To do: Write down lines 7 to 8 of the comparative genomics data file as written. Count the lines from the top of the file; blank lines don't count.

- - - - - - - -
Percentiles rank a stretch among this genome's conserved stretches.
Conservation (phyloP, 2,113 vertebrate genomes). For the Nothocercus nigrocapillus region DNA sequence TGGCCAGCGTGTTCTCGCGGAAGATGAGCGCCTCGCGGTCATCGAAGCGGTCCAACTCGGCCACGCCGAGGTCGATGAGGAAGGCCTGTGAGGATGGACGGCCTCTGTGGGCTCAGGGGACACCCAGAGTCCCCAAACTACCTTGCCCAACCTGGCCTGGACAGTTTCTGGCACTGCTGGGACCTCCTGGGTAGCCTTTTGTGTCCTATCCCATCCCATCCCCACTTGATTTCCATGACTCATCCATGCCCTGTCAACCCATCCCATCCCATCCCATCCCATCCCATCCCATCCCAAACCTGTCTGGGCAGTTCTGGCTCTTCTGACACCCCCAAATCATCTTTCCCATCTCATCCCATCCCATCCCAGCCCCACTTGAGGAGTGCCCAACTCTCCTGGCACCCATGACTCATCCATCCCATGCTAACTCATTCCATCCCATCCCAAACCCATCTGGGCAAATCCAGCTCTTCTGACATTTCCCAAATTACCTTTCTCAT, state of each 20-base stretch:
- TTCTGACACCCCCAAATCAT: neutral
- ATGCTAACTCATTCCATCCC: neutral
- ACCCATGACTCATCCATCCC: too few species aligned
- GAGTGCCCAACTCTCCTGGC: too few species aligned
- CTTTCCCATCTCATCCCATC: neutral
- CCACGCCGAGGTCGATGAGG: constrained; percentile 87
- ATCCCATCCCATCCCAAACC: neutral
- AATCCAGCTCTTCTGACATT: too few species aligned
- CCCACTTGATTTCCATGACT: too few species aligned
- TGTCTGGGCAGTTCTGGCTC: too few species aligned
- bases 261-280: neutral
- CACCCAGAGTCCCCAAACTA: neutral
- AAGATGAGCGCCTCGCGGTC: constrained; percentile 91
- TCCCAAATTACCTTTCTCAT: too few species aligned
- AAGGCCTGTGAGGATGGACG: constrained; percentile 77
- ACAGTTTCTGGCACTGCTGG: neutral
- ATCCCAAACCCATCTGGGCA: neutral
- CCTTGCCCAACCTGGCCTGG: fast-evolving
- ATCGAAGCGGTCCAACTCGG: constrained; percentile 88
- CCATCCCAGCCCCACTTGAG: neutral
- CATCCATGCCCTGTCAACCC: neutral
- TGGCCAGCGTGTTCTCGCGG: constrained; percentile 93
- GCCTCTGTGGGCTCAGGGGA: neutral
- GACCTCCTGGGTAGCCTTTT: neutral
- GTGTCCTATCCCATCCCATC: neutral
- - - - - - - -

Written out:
- CTTTCCCATCTCATCCCATC: neutral
- CCACGCCGAGGTCGATGAGG: constrained; percentile 87